Another lower growing Tulip Greigii called Queen Ingrid at 14″ caught my eye with red petals edged in white
Bulbs varied in size from 10-13cm. I have planted most in pots that I can bury in the ground where there is a gap and take up quickly after flowering.
The late season flowering of Cyclamen is just one of the reasons to grow these useful flowers. There are many species of Cyclamen and below is a special selection for Autumn and Winter flowering.
C. coum is widely grown in the United Kingdom and there are many colours and leaf forms. Whites and pink flowers predominate but bright red varieties are available.
C.libanoticum is often grown in pots to flower January – April. It can withstand severe cold but dislikes wet soil.
C. persicum is tender and forms the stock for many florists Cyclamen. The flowers are generally held high above the leaves.
C. hederifolium flowers pink a bit earlier than some varieties. Leaves appear after flowering. Plants are best sited under shade as provided by a deciduous tree. The underside of the leaves are red coloured.
Other winter flowering species include C. pseudibericum and C. trochopteranthum a horizontal growing variety.
Bulbs that are stored over winter can be susceptible to rot and fungus. To avoid problems check them regularly and remove and destroy any that are effected.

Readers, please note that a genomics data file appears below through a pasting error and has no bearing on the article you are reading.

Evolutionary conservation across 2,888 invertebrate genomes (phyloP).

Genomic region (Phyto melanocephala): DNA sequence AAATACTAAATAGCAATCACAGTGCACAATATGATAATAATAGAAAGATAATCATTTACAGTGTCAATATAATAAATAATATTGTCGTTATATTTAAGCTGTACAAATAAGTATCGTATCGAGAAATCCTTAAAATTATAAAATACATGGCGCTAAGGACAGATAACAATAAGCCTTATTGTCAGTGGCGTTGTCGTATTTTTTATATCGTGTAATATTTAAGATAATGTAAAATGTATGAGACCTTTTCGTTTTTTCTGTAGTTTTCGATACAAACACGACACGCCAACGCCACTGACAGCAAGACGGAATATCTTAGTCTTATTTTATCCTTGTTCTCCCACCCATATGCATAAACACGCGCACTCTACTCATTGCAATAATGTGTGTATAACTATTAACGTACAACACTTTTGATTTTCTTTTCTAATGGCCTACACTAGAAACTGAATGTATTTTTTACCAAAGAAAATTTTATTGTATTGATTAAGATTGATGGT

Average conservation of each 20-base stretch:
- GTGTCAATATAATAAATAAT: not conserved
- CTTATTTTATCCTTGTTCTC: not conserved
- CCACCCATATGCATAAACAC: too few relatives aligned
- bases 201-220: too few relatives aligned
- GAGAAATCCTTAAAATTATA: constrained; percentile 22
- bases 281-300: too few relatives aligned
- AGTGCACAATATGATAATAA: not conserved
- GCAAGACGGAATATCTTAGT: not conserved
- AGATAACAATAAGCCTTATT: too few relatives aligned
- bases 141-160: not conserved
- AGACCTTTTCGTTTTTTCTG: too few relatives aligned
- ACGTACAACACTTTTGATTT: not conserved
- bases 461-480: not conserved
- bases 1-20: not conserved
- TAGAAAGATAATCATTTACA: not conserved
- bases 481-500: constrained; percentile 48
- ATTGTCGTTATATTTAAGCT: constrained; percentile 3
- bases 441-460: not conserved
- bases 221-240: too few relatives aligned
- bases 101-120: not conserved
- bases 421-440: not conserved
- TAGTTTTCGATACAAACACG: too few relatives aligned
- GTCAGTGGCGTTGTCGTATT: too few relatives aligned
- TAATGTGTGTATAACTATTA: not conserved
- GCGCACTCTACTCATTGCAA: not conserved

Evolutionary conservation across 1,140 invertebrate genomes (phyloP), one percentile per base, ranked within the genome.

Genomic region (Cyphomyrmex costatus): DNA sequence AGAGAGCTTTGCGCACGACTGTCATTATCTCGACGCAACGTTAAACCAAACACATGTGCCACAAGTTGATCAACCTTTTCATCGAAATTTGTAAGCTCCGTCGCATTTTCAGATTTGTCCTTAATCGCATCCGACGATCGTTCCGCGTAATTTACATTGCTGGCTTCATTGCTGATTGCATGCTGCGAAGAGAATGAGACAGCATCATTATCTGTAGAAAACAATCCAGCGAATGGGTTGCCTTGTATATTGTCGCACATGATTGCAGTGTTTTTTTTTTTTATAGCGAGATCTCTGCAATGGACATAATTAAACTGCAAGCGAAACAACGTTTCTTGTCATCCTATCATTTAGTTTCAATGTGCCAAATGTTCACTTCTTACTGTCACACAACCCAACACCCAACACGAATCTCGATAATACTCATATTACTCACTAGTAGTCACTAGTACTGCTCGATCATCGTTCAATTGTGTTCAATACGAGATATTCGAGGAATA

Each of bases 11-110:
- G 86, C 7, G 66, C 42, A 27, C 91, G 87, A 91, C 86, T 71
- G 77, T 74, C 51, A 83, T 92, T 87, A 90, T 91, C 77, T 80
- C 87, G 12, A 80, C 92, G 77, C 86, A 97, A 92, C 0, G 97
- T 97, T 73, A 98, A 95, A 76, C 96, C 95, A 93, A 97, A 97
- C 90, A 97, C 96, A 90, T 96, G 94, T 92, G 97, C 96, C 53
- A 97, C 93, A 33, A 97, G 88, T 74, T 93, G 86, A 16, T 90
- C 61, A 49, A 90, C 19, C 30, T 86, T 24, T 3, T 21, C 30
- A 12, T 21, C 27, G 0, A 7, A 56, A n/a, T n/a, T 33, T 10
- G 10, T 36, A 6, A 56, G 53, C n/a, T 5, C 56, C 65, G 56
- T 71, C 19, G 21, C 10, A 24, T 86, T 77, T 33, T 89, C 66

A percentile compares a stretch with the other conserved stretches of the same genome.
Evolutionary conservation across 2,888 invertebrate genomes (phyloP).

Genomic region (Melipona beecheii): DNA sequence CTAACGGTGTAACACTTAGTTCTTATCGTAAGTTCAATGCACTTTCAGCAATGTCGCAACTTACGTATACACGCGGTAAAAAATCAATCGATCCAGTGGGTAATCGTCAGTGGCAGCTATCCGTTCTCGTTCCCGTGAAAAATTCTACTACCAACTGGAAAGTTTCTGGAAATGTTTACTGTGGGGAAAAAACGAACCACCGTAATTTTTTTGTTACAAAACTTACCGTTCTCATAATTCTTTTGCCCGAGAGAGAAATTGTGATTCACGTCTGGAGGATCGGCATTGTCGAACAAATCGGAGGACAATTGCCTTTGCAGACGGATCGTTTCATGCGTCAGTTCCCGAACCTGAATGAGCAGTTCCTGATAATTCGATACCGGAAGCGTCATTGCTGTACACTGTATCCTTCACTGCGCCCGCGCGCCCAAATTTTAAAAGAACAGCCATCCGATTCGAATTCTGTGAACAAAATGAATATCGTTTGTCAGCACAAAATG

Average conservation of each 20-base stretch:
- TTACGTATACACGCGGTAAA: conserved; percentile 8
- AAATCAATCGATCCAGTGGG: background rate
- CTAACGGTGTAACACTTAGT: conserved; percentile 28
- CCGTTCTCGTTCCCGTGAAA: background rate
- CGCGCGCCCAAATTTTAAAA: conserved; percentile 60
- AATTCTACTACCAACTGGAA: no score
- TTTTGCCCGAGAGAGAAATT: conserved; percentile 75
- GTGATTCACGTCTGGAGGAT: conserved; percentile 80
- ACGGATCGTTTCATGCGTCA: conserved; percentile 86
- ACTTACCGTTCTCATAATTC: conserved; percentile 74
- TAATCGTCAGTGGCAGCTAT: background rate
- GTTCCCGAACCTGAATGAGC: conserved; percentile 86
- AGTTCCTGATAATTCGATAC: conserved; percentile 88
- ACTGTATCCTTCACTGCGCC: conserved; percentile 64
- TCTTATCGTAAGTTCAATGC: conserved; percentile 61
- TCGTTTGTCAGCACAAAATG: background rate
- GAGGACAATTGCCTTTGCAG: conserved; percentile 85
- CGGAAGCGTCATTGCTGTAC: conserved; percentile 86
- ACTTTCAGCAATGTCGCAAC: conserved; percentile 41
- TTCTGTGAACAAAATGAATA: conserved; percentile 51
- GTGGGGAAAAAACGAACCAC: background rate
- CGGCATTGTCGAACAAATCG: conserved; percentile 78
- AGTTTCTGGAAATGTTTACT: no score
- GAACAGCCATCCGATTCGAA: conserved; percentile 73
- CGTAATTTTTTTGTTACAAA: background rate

Ornamental bulbs, tubers and corms that may be affected include begonias, gladioli, tulips and dahlias. Edible crops that can be affected include potatoes, onions and garlic. You will know about rot when you smell some of these .
After the ‘Lord Mayors Parade’ gardeners get the manure. After the snow and sometimes during the snow gardeners get the Glory of the Snow or at least the glory of Scilla.
To have a display that looks like a professional start 3 years ago.
To have a garden that looks like Kew start 30+ years ago.
I like to grow bulbs in the garden but am often put to shame by other displays. I sometimes wonder ‘Why Don’t My Scilla Look Like This?’ but then realise that comparing your garden to Kew garden or international locations means you are on a hiding to nothing.
Naturalising means bulbs growing and seeding as they would in the wild; i.e. “in nature”. In some gardens this means growing bulbs in grass instead of borders.
To naturalize bulbs they need to be planted where they can remain undisturbed without the need for the foliage to be prematurely removed. Leaves need to die back for about six weeks after the flowers have faded.
Growing Bulbs in Grass
Crocus will thrive for years if planted in grass with a dry or fast draining soil. If the lawn is lush and gets lots of high nitrogen fertilizer it will stunt the flowering process of the bulbs. You’ll get lots of foliage but no flowers.
Plant in groups or clusters so you can mow the other area.
You need to be patient as a bulb seedling will take 5-7 years before it has built up reserves to flower. Above all do not deadhead the flowers so they can seed a couple of months after flowering.
Reliable flowering can be expected from summer bulbs and tubers. Early Summer Flowering
Alliums flower May-July, I like those that look like a burst of stars
Anemone start in April with the woodland varieties then come the blousy De Caen and larger corm types through summer
Dutch Iris look good for a short while in midsummer but I find I get poor results in containers.